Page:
MONDAY, DECEMBER 8 This week of banned books, busted governors, and ferociously flung footwear kicks off with the continuation of an excessively dark chapter in American history, as five Blackwater security guards were charged with 14 counts of voluntary manslaughter and 20 counts of attempted manslaughter for their alleged participation in an Iraqi civilian massacre last September in Baghdad's Nisoor Square. As the Associated Press reports, 17 Iraqis were killed during the impromptu bloodbath, which eyewitnesses blame on six employees of the North Carolina–based security contractors Blackwater Worldwide, who allegedly opened fire without provocation on various Iraqis, all of them civilians, some of them surrendering, and many of them women and children. Today, the five charged guards turned themselves in on the manslaughter and attempted manslaughter charges, which came with an additional charge of using a machine gun to commit a crime of violence, which carries a 30-year minimum prison sentence. Meanwhile, Blackwater representatives say the guards were "ambushed" and/or driven to defend themselves against a white Kia sedan, which the contractors reportedly believed "might have been a car bomb." A potentially fatal flaw in the five guards' self-defense defense: The testimony of a sixth guard involved in the attack, whose plea deal with prosecutors found him admitting to killing at least one Iraqi in the 2007 shooting and testifying there was no indication the Kia was a car bomb. A potentially fatal flaw in the whole indictment shebang: As the AP reports, "The law is murky on whether contractors can be charged in U.S. courts for crimes committed overseas." Stay tuned.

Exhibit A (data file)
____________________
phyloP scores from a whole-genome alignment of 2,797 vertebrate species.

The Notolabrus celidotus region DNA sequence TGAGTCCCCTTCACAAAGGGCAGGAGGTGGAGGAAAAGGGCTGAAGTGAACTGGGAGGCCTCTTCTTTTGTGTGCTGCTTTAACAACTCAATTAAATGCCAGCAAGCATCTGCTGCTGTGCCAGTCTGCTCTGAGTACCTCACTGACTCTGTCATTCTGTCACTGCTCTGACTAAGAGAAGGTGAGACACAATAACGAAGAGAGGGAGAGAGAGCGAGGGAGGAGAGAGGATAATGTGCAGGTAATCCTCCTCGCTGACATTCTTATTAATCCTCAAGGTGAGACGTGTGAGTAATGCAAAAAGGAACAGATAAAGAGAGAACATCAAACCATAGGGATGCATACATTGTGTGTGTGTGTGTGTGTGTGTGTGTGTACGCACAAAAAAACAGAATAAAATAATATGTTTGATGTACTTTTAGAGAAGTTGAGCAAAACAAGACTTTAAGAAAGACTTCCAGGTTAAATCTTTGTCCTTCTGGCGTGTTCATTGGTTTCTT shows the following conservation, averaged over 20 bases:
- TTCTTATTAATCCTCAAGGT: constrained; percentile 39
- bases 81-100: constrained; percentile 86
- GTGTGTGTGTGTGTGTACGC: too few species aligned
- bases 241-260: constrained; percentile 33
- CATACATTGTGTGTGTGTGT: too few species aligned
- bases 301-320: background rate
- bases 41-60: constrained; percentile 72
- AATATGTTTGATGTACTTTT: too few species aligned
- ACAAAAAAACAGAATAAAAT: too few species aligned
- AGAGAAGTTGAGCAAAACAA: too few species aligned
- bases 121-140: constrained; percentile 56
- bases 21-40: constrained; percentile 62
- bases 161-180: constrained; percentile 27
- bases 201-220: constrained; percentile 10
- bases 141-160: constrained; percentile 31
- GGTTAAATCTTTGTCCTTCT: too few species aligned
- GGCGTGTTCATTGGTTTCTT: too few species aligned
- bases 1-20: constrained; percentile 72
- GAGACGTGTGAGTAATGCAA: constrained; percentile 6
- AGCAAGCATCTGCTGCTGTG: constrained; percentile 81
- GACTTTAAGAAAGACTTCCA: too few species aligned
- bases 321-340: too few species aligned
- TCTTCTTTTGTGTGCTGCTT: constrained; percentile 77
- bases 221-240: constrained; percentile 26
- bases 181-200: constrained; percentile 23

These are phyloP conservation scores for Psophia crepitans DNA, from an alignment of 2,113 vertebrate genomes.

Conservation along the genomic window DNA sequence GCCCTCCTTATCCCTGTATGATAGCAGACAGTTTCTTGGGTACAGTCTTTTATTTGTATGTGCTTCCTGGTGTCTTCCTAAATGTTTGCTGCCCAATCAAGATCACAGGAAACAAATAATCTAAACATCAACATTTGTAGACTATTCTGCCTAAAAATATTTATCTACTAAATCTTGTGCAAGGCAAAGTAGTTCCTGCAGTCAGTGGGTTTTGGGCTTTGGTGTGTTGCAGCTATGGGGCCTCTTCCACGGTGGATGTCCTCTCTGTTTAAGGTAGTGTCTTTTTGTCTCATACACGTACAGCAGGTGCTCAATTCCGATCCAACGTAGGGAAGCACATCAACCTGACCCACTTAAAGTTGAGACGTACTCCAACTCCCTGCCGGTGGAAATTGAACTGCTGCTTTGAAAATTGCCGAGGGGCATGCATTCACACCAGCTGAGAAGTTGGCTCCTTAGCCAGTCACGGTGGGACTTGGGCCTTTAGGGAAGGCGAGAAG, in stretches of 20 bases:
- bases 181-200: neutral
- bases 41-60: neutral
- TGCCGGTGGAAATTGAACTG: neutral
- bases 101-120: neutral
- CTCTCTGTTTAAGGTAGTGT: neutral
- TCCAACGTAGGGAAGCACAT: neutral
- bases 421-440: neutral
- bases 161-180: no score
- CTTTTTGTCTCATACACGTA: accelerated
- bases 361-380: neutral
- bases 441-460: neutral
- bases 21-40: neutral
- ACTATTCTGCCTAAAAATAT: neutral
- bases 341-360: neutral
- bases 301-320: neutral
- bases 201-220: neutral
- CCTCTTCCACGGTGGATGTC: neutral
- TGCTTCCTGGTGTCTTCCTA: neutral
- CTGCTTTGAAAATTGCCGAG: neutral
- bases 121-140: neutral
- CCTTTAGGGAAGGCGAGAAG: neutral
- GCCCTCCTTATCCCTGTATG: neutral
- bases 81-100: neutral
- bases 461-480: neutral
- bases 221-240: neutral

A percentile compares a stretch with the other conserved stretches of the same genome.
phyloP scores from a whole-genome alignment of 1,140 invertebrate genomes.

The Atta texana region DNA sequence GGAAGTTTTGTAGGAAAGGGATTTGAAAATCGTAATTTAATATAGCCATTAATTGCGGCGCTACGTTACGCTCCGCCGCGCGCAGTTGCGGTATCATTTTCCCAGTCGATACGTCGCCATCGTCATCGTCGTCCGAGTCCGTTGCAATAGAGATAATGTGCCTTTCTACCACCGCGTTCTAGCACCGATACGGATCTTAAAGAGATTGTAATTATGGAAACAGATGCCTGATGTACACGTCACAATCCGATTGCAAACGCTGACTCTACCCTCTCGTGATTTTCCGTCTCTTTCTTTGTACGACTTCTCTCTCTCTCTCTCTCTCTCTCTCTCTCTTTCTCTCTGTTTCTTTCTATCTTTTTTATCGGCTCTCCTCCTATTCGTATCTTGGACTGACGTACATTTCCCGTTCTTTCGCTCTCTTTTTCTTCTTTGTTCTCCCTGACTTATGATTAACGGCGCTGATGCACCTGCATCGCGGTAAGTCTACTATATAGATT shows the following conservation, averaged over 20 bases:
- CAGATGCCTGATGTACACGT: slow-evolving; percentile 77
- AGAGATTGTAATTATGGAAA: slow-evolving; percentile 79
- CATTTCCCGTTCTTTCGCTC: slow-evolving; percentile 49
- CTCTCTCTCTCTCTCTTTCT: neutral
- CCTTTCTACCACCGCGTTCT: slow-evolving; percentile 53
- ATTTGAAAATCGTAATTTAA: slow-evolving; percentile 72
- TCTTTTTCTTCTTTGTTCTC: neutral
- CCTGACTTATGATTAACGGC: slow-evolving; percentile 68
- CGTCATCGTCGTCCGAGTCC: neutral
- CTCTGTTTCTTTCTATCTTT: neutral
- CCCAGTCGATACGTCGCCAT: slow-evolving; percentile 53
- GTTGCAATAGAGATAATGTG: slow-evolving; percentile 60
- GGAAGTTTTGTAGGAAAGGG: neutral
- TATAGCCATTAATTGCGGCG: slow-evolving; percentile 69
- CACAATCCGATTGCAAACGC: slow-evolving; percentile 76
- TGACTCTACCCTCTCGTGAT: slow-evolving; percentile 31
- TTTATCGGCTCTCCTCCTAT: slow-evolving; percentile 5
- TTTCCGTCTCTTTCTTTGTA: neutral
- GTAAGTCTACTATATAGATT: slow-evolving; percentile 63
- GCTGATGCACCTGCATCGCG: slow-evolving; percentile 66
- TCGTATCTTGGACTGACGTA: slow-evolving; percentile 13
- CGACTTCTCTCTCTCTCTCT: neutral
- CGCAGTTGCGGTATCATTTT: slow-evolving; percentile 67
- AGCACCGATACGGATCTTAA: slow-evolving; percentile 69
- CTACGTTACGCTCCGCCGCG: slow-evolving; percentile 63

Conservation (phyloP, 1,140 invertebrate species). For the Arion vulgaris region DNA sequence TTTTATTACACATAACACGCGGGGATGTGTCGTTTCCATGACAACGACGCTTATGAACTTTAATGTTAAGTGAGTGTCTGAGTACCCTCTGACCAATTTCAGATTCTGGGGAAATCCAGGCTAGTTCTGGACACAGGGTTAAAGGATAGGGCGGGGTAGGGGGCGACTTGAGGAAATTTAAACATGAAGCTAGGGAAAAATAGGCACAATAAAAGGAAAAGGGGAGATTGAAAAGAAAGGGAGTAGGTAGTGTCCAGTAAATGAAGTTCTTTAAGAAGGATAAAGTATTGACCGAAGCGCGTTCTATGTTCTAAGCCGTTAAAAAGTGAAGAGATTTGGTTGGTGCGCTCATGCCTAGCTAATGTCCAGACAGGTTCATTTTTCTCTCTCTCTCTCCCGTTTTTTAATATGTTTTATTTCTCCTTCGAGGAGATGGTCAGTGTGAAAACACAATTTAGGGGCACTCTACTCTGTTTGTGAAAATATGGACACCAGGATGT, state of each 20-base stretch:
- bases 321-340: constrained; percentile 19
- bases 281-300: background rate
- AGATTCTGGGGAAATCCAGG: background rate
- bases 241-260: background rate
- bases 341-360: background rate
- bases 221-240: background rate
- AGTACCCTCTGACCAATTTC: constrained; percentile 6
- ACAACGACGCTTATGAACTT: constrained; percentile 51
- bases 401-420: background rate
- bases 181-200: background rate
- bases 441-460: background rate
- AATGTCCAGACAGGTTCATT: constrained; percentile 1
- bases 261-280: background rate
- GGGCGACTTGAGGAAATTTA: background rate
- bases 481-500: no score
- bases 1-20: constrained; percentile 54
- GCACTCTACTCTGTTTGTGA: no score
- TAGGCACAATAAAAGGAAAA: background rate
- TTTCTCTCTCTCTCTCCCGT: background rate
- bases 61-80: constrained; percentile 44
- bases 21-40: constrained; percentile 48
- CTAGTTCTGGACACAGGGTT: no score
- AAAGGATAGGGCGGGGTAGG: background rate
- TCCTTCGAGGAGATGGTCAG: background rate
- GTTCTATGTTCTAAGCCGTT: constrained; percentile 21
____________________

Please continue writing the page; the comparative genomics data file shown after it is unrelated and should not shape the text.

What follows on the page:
TUESDAY, DECEMBER 9 In much goofier criminal news: Today we turn to the hurricane of bad hair, mellifluous cussing, and allegedly bottomless political corruption that is Rod Blagojevich (say it with us: Bluh-GOY-uh-vitch), the governor of Illinois who was arrested early this morning on a ridiculous array of federal corruption charges. Storming onto the national stage as a fully-formed cartoon character, the mighty Blagojevich will hover over the news week like a blast of Spencer's Gifts fart spray, gaining A-list notoriety as a would-be political-corruption superhero (with an inspired potty mouth, to boot). As for today's charges: The Chicago Tribune reports they're the result of "a three-year federal corruption investigation of pay-to-play politics in Gov. Rod Blagojevich's administration." Among the governor's alleged legal breaches: offering quid pro quo exchanges of key political appointments (despite calling Barack Obama "a motherfucker" in a taped phone conversation, Blagojevich reportedly dreamed of becoming secretary of Health and Human Services in the motherfucker's administration), attempting to negotiate the firing of Chicago Tribune staffers responsible for editorials critical of his governorship, and effectively putting Obama's freshly vacated Senate seat up for sale. As the week goes on, calls for Blagojevich to step down will accumulate, but the Rod will remain firm and defiant, which is why Rod Blagojevich is a superstar. Once again, stay tuned.